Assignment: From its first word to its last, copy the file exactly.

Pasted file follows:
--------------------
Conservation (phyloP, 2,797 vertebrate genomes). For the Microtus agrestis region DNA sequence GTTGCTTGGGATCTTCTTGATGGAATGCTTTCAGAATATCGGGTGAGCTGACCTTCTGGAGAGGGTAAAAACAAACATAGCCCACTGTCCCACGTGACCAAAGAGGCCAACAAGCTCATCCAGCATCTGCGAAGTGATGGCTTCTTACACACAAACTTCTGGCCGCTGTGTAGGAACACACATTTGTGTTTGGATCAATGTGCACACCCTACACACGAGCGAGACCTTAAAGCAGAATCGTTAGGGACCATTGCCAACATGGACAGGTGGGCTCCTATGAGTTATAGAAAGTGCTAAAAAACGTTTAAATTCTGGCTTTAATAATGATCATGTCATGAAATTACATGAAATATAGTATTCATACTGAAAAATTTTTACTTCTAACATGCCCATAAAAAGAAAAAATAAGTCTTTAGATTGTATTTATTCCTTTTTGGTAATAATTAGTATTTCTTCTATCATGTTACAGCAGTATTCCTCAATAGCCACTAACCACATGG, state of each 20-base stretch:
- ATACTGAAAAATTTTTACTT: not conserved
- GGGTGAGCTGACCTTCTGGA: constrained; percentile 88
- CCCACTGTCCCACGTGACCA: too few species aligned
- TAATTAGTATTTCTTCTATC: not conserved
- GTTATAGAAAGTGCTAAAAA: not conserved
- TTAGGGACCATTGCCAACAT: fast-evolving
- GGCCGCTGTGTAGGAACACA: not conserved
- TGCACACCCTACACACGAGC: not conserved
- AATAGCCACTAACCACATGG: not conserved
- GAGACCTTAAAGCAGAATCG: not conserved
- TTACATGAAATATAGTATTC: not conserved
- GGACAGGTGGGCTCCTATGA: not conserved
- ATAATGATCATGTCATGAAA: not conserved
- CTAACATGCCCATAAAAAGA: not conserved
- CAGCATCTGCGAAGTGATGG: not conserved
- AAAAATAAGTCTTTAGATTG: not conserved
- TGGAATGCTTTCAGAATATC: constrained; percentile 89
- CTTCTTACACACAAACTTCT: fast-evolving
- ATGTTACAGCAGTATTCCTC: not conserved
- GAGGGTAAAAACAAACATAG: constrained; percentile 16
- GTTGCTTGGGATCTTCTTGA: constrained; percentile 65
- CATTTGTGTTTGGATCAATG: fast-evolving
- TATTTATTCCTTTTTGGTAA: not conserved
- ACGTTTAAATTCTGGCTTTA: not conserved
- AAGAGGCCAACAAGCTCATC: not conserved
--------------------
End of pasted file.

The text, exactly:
Conservation (phyloP, 2,797 vertebrate genomes). For the Microtus agrestis region DNA sequence GTTGCTTGGGATCTTCTTGATGGAATGCTTTCAGAATATCGGGTGAGCTGACCTTCTGGAGAGGGTAAAAACAAACATAGCCCACTGTCCCACGTGACCAAAGAGGCCAACAAGCTCATCCAGCATCTGCGAAGTGATGGCTTCTTACACACAAACTTCTGGCCGCTGTGTAGGAACACACATTTGTGTTTGGATCAATGTGCACACCCTACACACGAGCGAGACCTTAAAGCAGAATCGTTAGGGACCATTGCCAACATGGACAGGTGGGCTCCTATGAGTTATAGAAAGTGCTAAAAAACGTTTAAATTCTGGCTTTAATAATGATCATGTCATGAAATTACATGAAATATAGTATTCATACTGAAAAATTTTTACTTCTAACATGCCCATAAAAAGAAAAAATAAGTCTTTAGATTGTATTTATTCCTTTTTGGTAATAATTAGTATTTCTTCTATCATGTTACAGCAGTATTCCTCAATAGCCACTAACCACATGG, state of each 20-base stretch:
- ATACTGAAAAATTTTTACTT: not conserved
- GGGTGAGCTGACCTTCTGGA: constrained; percentile 88
- CCCACTGTCCCACGTGACCA: too few species aligned
- TAATTAGTATTTCTTCTATC: not conserved
- GTTATAGAAAGTGCTAAAAA: not conserved
- TTAGGGACCATTGCCAACAT: fast-evolving
- GGCCGCTGTGTAGGAACACA: not conserved
- TGCACACCCTACACACGAGC: not conserved
- AATAGCCACTAACCACATGG: not conserved
- GAGACCTTAAAGCAGAATCG: not conserved
- TTACATGAAATATAGTATTC: not conserved
- GGACAGGTGGGCTCCTATGA: not conserved
- ATAATGATCATGTCATGAAA: not conserved
- CTAACATGCCCATAAAAAGA: not conserved
- CAGCATCTGCGAAGTGATGG: not conserved
- AAAAATAAGTCTTTAGATTG: not conserved
- TGGAATGCTTTCAGAATATC: constrained; percentile 89
- CTTCTTACACACAAACTTCT: fast-evolving
- ATGTTACAGCAGTATTCCTC: not conserved
- GAGGGTAAAAACAAACATAG: constrained; percentile 16
- GTTGCTTGGGATCTTCTTGA: constrained; percentile 65
- CATTTGTGTTTGGATCAATG: fast-evolving
- TATTTATTCCTTTTTGGTAA: not conserved
- ACGTTTAAATTCTGGCTTTA: not conserved
- AAGAGGCCAACAAGCTCATC: not conserved